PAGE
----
Setting meaningful goals in rehabilitation: rationale and practical tool

Citations of this article
Mendeley users who have this article in their library.


Context: Goal-setting is a key characteristic of modern rehabilitation. However, goals need to be meaningful and of importance to the client. Axioms: Both theories and empirical evidence support the importance of a hierarchy of goals: one or more overall goals that clients find personally meaningful and specific goals that are related to the overall goals. We posit that the client’s fundamental beliefs, goals and attitudes (“global meaning”) need to be explored before setting any rehabilitation goal. A chaplain or other person with similar skills can be involved in doing so in an open-ended way. The client’s fundamental beliefs, goals and attitudes serve as a point of departure for setting rehabilitation goals. Setting goals: We set out a three-stage process to set goals: (1) exploring the client’s global meaning (i.e. fundamental beliefs, goals and attitudes), (2) deriving a meaningful overall rehabilitation goal from the client’s global meaning and (3) setting specific rehabilitation goals that serve to achieve the meaningful overall rehabilitation goal. Conclusion: This is an extension of current practice in many rehabilitation teams, which may help counter the drive toward exclusively functional goals based around independence.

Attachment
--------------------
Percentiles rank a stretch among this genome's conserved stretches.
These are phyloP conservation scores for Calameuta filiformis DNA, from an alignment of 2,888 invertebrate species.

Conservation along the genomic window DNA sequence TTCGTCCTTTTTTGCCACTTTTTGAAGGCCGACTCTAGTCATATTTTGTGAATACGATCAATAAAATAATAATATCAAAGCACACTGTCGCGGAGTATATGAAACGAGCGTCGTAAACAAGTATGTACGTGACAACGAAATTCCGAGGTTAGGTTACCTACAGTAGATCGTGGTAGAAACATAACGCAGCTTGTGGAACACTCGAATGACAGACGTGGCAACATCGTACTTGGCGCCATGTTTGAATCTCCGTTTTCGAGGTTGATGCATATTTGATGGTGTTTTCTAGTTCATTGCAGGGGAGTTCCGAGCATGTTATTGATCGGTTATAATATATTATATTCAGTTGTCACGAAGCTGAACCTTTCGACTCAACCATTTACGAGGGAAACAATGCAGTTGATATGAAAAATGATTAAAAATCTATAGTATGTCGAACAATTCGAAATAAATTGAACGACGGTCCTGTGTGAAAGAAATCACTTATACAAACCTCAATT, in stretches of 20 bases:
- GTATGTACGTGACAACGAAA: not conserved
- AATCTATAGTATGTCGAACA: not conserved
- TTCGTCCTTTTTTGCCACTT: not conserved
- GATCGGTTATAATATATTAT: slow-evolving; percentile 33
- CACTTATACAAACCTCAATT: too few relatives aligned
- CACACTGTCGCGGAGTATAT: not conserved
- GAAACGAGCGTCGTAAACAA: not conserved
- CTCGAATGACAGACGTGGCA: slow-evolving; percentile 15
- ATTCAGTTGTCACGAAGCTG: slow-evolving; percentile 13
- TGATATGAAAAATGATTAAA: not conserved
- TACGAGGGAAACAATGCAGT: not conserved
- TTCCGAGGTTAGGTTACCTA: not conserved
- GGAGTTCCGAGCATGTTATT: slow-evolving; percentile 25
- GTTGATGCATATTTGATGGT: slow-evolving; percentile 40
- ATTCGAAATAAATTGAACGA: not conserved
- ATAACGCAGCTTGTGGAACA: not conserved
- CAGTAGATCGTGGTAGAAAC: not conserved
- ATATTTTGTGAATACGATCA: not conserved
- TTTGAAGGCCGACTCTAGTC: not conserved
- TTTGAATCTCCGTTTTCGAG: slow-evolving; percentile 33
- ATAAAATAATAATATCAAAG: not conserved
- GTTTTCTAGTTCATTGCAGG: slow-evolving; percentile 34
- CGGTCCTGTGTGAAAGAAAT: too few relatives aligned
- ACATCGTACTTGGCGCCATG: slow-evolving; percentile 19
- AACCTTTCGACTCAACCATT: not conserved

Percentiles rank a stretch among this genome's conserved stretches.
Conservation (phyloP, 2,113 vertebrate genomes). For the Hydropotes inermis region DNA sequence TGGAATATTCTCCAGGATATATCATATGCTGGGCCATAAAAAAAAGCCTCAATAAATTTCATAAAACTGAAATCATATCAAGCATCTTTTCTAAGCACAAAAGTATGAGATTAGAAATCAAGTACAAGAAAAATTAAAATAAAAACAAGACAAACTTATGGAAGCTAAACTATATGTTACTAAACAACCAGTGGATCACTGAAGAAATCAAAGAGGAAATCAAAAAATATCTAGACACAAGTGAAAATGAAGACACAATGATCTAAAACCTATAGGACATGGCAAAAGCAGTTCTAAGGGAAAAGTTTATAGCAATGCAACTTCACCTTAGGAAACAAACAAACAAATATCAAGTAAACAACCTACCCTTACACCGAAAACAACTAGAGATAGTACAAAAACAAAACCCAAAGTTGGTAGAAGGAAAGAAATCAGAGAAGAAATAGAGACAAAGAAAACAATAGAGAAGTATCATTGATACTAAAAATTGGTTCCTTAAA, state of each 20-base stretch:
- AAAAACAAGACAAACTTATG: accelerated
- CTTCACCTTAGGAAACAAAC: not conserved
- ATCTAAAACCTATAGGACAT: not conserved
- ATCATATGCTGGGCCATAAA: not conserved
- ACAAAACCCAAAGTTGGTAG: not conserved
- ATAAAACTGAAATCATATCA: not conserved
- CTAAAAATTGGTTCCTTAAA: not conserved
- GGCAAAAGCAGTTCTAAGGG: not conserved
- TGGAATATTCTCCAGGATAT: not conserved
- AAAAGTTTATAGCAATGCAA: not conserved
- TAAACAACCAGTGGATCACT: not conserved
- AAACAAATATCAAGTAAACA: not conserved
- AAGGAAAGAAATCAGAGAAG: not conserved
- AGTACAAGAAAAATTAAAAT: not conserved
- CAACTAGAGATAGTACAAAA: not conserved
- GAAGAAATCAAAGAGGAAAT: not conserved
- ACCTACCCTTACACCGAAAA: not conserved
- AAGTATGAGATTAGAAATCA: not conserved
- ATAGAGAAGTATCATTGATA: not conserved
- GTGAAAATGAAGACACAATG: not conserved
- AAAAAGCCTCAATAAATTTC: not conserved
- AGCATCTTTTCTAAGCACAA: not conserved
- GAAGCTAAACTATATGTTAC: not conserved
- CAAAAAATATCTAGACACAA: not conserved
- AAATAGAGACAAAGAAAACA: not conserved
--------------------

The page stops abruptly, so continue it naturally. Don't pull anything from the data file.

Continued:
Dekker, J., de Groot, V., ter Steeg, A. M., Vloothuis, J., Holla, J., Collette, E., … Littooij, E. (2020). Setting meaningful goals in rehabilitation: rationale and practical tool. Clinical Rehabilitation, 34(1), 3–12.

Register to see more suggestions

Mendeley helps you to discover research relevant for your work.

Already have an account?

Save time finding and organizing research with Mendeley

Sign up for free